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WASHINGTON (AP) — The White House on Thursday defended granting waivers to some employers from a key provision of the new health care law, saying it was the best way to keep people insured until the law fully takes effect.
At issue is a new requirement banning annual caps on benefits, which began phasing in last month. Many employers and insurers that offer low-cost, low-benefit insurance plans known as "mini-med" plans would not have been able to comply with the new requirement without raising monthly premiums to virtually unaffordable levels.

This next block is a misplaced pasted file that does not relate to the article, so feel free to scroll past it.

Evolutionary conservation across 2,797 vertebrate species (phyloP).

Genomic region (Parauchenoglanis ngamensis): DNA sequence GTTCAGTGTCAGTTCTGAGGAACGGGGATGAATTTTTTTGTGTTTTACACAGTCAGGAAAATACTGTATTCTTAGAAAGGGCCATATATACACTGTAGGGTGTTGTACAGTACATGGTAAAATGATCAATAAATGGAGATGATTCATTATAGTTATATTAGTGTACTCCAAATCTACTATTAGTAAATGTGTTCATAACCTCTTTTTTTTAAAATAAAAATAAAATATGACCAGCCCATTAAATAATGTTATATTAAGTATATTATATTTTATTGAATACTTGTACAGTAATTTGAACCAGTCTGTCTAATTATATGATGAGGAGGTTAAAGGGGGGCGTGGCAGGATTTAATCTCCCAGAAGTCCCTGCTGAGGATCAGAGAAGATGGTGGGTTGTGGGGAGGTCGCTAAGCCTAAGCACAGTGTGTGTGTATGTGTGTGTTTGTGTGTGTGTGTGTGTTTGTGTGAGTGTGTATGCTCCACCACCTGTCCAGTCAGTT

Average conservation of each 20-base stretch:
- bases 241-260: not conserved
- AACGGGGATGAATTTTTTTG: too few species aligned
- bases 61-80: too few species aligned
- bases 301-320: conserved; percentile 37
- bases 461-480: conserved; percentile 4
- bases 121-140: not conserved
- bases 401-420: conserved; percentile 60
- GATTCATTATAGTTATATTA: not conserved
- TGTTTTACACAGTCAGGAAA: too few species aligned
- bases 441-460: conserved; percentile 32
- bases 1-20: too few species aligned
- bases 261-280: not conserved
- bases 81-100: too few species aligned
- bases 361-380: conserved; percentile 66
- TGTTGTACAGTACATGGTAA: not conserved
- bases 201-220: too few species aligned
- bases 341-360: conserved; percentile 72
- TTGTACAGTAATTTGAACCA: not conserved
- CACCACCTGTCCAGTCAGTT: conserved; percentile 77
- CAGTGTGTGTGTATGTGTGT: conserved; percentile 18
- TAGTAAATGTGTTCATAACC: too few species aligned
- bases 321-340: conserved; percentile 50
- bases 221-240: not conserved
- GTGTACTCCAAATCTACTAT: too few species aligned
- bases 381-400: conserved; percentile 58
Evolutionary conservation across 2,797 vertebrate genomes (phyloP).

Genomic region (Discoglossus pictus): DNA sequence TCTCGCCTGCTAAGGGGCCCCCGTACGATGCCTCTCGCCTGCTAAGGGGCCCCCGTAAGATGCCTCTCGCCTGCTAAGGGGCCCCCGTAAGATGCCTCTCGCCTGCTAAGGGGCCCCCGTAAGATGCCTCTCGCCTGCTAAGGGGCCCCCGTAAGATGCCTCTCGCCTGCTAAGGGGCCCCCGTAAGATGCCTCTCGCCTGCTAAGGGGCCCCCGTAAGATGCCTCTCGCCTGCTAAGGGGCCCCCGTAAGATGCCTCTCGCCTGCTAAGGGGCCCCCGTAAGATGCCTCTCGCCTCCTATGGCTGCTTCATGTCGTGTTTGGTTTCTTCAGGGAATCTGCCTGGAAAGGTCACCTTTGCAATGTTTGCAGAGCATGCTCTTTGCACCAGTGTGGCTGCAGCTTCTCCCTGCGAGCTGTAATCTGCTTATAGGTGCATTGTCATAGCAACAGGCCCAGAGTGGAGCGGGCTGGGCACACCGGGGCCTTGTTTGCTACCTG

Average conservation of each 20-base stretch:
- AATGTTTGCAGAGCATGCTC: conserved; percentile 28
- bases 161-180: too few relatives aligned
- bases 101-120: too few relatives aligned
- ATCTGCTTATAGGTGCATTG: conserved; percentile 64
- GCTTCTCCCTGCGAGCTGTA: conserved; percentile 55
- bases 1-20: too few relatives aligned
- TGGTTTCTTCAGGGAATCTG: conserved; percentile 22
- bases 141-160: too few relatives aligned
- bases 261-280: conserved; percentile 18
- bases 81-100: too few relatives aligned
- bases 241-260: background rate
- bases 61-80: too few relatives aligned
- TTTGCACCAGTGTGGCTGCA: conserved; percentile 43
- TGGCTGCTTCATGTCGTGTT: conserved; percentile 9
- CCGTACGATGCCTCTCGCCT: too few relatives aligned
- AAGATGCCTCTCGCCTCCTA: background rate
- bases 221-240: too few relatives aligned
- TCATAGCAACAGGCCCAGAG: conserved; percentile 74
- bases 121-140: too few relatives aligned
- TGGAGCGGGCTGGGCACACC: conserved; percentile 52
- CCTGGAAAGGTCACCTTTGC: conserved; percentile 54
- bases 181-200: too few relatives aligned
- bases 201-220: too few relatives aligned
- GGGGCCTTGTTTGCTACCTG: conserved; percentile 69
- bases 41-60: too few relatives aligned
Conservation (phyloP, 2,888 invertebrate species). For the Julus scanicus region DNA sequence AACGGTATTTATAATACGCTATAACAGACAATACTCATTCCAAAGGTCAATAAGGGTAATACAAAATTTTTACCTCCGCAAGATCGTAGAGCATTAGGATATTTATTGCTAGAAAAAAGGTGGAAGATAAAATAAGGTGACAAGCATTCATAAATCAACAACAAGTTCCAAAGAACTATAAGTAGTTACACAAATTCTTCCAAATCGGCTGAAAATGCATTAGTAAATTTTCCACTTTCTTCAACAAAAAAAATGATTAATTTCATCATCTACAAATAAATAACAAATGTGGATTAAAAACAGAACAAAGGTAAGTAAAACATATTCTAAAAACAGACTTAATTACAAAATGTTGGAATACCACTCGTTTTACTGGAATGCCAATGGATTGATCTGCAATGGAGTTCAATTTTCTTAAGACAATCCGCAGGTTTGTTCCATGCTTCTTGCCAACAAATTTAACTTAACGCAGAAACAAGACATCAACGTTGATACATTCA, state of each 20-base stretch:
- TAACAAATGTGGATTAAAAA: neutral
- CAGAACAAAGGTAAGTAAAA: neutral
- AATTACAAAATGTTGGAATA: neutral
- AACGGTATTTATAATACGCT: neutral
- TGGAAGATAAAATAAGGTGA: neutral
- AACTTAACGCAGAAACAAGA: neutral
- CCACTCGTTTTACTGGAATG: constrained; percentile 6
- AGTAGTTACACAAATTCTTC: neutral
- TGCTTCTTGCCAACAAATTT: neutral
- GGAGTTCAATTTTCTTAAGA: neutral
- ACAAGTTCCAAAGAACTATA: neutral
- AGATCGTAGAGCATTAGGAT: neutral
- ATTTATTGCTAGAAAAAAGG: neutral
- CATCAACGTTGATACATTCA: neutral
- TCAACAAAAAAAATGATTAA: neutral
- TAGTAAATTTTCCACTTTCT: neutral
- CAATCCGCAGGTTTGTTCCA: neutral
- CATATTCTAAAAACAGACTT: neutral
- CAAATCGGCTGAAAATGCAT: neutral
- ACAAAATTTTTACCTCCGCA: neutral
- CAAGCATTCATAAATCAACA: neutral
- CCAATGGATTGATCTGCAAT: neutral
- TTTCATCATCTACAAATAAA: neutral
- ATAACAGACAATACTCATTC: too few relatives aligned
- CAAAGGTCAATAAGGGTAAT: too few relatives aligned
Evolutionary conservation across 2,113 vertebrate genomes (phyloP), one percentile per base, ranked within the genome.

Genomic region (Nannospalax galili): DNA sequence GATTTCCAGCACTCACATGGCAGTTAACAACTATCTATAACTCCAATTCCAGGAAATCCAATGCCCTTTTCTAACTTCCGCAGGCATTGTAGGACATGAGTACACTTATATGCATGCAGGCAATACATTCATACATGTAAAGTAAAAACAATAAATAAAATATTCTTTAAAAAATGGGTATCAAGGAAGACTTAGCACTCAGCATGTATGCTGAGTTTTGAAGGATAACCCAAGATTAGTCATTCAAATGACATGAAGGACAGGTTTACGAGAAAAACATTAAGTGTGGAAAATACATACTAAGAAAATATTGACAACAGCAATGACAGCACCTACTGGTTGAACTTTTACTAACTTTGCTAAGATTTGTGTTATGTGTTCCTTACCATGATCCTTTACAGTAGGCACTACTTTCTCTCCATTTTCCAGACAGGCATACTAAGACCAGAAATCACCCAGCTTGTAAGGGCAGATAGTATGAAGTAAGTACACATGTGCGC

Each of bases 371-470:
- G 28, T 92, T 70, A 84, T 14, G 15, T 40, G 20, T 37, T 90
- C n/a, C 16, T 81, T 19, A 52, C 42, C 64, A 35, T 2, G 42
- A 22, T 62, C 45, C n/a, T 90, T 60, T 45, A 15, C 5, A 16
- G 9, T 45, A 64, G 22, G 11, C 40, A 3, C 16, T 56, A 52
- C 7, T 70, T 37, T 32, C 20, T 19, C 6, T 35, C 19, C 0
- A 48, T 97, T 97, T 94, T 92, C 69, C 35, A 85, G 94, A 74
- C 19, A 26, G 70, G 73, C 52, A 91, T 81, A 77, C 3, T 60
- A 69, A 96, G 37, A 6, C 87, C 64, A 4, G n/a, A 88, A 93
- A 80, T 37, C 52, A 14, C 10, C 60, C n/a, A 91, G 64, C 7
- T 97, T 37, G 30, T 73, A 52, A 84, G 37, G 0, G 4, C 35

So the administration has granted 30 waivers to date exempting companies from the requirement for a year.
Waivers went to companies including Jack in the Box, Cigna and the company that insures some McDonald's workers, and another 114 applications for waivers are under review by the Health and Human Services Department. One waiver request has been denied, but HHS declined to identify which company was involved.
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